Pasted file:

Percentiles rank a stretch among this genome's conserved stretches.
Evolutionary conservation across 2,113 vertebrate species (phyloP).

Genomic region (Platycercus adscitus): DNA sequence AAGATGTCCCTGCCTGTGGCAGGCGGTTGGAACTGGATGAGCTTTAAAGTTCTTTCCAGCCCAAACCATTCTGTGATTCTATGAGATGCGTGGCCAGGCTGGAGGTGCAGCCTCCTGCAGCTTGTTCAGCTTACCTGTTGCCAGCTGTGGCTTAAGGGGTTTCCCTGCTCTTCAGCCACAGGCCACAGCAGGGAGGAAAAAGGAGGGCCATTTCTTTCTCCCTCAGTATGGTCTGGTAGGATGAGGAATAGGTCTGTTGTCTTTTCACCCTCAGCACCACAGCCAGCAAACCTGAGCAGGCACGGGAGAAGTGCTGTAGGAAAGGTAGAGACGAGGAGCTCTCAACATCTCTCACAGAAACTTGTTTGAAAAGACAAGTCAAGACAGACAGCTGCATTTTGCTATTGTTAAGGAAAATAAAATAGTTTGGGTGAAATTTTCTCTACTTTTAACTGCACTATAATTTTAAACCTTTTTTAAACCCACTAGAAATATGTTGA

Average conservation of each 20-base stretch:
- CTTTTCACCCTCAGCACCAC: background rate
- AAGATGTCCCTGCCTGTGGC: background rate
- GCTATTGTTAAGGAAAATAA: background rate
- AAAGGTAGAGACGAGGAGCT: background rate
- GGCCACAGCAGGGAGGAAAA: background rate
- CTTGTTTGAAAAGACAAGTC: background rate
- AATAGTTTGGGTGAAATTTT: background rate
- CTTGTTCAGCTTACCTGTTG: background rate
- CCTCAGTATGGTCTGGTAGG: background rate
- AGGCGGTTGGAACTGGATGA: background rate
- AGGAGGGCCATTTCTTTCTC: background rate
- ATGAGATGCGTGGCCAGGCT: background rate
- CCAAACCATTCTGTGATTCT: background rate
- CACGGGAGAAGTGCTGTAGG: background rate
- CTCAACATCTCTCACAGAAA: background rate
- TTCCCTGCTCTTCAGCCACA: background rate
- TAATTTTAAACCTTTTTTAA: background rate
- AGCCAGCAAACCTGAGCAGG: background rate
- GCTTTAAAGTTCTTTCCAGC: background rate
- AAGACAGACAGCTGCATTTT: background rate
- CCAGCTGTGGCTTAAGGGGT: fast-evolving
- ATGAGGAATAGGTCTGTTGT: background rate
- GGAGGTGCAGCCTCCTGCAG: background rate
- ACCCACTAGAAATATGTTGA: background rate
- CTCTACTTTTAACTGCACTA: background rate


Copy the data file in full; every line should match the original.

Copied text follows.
Percentiles rank a stretch among this genome's conserved stretches.
Evolutionary conservation across 2,113 vertebrate species (phyloP).

Genomic region (Platycercus adscitus): DNA sequence AAGATGTCCCTGCCTGTGGCAGGCGGTTGGAACTGGATGAGCTTTAAAGTTCTTTCCAGCCCAAACCATTCTGTGATTCTATGAGATGCGTGGCCAGGCTGGAGGTGCAGCCTCCTGCAGCTTGTTCAGCTTACCTGTTGCCAGCTGTGGCTTAAGGGGTTTCCCTGCTCTTCAGCCACAGGCCACAGCAGGGAGGAAAAAGGAGGGCCATTTCTTTCTCCCTCAGTATGGTCTGGTAGGATGAGGAATAGGTCTGTTGTCTTTTCACCCTCAGCACCACAGCCAGCAAACCTGAGCAGGCACGGGAGAAGTGCTGTAGGAAAGGTAGAGACGAGGAGCTCTCAACATCTCTCACAGAAACTTGTTTGAAAAGACAAGTCAAGACAGACAGCTGCATTTTGCTATTGTTAAGGAAAATAAAATAGTTTGGGTGAAATTTTCTCTACTTTTAACTGCACTATAATTTTAAACCTTTTTTAAACCCACTAGAAATATGTTGA

Average conservation of each 20-base stretch:
- CTTTTCACCCTCAGCACCAC: background rate
- AAGATGTCCCTGCCTGTGGC: background rate
- GCTATTGTTAAGGAAAATAA: background rate
- AAAGGTAGAGACGAGGAGCT: background rate
- GGCCACAGCAGGGAGGAAAA: background rate
- CTTGTTTGAAAAGACAAGTC: background rate
- AATAGTTTGGGTGAAATTTT: background rate
- CTTGTTCAGCTTACCTGTTG: background rate
- CCTCAGTATGGTCTGGTAGG: background rate
- AGGCGGTTGGAACTGGATGA: background rate
- AGGAGGGCCATTTCTTTCTC: background rate
- ATGAGATGCGTGGCCAGGCT: background rate
- CCAAACCATTCTGTGATTCT: background rate
- CACGGGAGAAGTGCTGTAGG: background rate
- CTCAACATCTCTCACAGAAA: background rate
- TTCCCTGCTCTTCAGCCACA: background rate
- TAATTTTAAACCTTTTTTAA: background rate
- AGCCAGCAAACCTGAGCAGG: background rate
- GCTTTAAAGTTCTTTCCAGC: background rate
- AAGACAGACAGCTGCATTTT: background rate
- CCAGCTGTGGCTTAAGGGGT: fast-evolving
- ATGAGGAATAGGTCTGTTGT: background rate
- GGAGGTGCAGCCTCCTGCAG: background rate
- ACCCACTAGAAATATGTTGA: background rate
- CTCTACTTTTAACTGCACTA: background rate